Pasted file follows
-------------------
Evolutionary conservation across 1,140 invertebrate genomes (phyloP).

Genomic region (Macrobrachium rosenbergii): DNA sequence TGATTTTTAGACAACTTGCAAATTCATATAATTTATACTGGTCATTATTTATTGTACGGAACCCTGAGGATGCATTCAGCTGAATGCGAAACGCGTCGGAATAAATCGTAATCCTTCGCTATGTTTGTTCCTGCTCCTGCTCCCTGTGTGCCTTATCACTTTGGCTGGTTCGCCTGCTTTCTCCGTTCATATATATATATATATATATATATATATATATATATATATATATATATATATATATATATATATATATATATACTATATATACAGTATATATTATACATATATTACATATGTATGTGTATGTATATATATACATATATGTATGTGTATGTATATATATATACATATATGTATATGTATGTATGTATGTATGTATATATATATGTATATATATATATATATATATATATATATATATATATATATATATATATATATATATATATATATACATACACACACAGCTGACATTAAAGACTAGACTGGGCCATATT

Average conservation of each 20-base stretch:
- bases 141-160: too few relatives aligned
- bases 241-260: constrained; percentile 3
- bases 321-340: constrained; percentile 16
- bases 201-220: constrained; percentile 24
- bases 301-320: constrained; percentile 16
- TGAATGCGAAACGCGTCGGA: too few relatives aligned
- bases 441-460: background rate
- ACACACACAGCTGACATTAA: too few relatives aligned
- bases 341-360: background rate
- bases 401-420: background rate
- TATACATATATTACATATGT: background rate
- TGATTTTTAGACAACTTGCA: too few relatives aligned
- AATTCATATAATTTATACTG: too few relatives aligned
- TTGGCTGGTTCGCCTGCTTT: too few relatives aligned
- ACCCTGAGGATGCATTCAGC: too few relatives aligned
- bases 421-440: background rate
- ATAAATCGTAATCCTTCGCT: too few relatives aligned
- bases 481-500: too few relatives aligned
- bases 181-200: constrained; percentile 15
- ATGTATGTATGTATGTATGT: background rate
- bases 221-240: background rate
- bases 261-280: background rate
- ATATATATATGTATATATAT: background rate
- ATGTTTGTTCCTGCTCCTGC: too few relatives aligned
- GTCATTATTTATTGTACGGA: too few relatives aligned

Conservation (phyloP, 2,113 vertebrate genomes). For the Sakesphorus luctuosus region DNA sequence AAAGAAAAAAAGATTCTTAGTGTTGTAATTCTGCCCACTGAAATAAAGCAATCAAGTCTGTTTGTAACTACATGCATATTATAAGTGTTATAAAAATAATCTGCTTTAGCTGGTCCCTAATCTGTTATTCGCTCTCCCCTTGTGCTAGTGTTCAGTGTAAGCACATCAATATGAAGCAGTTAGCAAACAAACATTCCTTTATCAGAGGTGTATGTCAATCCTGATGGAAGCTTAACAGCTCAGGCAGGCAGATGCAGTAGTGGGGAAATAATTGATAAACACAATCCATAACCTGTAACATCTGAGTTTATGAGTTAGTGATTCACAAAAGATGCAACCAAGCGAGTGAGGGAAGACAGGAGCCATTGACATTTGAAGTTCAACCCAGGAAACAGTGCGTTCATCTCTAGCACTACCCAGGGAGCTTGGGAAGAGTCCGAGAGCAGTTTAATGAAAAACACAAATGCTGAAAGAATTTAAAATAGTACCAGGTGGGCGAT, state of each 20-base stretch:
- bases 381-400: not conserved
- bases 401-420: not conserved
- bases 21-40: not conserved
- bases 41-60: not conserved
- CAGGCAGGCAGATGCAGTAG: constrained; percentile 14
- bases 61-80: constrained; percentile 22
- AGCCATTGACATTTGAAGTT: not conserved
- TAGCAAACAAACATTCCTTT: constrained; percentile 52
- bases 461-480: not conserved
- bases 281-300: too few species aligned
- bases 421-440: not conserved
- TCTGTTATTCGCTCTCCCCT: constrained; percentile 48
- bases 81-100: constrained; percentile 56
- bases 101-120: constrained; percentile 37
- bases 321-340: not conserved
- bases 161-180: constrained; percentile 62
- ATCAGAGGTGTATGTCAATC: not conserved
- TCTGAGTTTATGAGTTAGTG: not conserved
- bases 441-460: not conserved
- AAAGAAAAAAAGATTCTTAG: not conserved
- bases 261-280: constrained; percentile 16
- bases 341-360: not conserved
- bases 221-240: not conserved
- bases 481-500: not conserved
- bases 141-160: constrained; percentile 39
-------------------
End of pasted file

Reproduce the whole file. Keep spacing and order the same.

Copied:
Evolutionary conservation across 1,140 invertebrate genomes (phyloP).

Genomic region (Macrobrachium rosenbergii): DNA sequence TGATTTTTAGACAACTTGCAAATTCATATAATTTATACTGGTCATTATTTATTGTACGGAACCCTGAGGATGCATTCAGCTGAATGCGAAACGCGTCGGAATAAATCGTAATCCTTCGCTATGTTTGTTCCTGCTCCTGCTCCCTGTGTGCCTTATCACTTTGGCTGGTTCGCCTGCTTTCTCCGTTCATATATATATATATATATATATATATATATATATATATATATATATATATATATATATATATATATATATATACTATATATACAGTATATATTATACATATATTACATATGTATGTGTATGTATATATATACATATATGTATGTGTATGTATATATATATACATATATGTATATGTATGTATGTATGTATGTATATATATATGTATATATATATATATATATATATATATATATATATATATATATATATATATATATATATATATATACATACACACACAGCTGACATTAAAGACTAGACTGGGCCATATT

Average conservation of each 20-base stretch:
- bases 141-160: too few relatives aligned
- bases 241-260: constrained; percentile 3
- bases 321-340: constrained; percentile 16
- bases 201-220: constrained; percentile 24
- bases 301-320: constrained; percentile 16
- TGAATGCGAAACGCGTCGGA: too few relatives aligned
- bases 441-460: background rate
- ACACACACAGCTGACATTAA: too few relatives aligned
- bases 341-360: background rate
- bases 401-420: background rate
- TATACATATATTACATATGT: background rate
- TGATTTTTAGACAACTTGCA: too few relatives aligned
- AATTCATATAATTTATACTG: too few relatives aligned
- TTGGCTGGTTCGCCTGCTTT: too few relatives aligned
- ACCCTGAGGATGCATTCAGC: too few relatives aligned
- bases 421-440: background rate
- ATAAATCGTAATCCTTCGCT: too few relatives aligned
- bases 481-500: too few relatives aligned
- bases 181-200: constrained; percentile 15
- ATGTATGTATGTATGTATGT: background rate
- bases 221-240: background rate
- bases 261-280: background rate
- ATATATATATGTATATATAT: background rate
- ATGTTTGTTCCTGCTCCTGC: too few relatives aligned
- GTCATTATTTATTGTACGGA: too few relatives aligned

Conservation (phyloP, 2,113 vertebrate genomes). For the Sakesphorus luctuosus region DNA sequence AAAGAAAAAAAGATTCTTAGTGTTGTAATTCTGCCCACTGAAATAAAGCAATCAAGTCTGTTTGTAACTACATGCATATTATAAGTGTTATAAAAATAATCTGCTTTAGCTGGTCCCTAATCTGTTATTCGCTCTCCCCTTGTGCTAGTGTTCAGTGTAAGCACATCAATATGAAGCAGTTAGCAAACAAACATTCCTTTATCAGAGGTGTATGTCAATCCTGATGGAAGCTTAACAGCTCAGGCAGGCAGATGCAGTAGTGGGGAAATAATTGATAAACACAATCCATAACCTGTAACATCTGAGTTTATGAGTTAGTGATTCACAAAAGATGCAACCAAGCGAGTGAGGGAAGACAGGAGCCATTGACATTTGAAGTTCAACCCAGGAAACAGTGCGTTCATCTCTAGCACTACCCAGGGAGCTTGGGAAGAGTCCGAGAGCAGTTTAATGAAAAACACAAATGCTGAAAGAATTTAAAATAGTACCAGGTGGGCGAT, state of each 20-base stretch:
- bases 381-400: not conserved
- bases 401-420: not conserved
- bases 21-40: not conserved
- bases 41-60: not conserved
- CAGGCAGGCAGATGCAGTAG: constrained; percentile 14
- bases 61-80: constrained; percentile 22
- AGCCATTGACATTTGAAGTT: not conserved
- TAGCAAACAAACATTCCTTT: constrained; percentile 52
- bases 461-480: not conserved
- bases 281-300: too few species aligned
- bases 421-440: not conserved
- TCTGTTATTCGCTCTCCCCT: constrained; percentile 48
- bases 81-100: constrained; percentile 56
- bases 101-120: constrained; percentile 37
- bases 321-340: not conserved
- bases 161-180: constrained; percentile 62
- ATCAGAGGTGTATGTCAATC: not conserved
- TCTGAGTTTATGAGTTAGTG: not conserved
- bases 441-460: not conserved
- AAAGAAAAAAAGATTCTTAG: not conserved
- bases 261-280: constrained; percentile 16
- bases 341-360: not conserved
- bases 221-240: not conserved
- bases 481-500: not conserved
- bases 141-160: constrained; percentile 39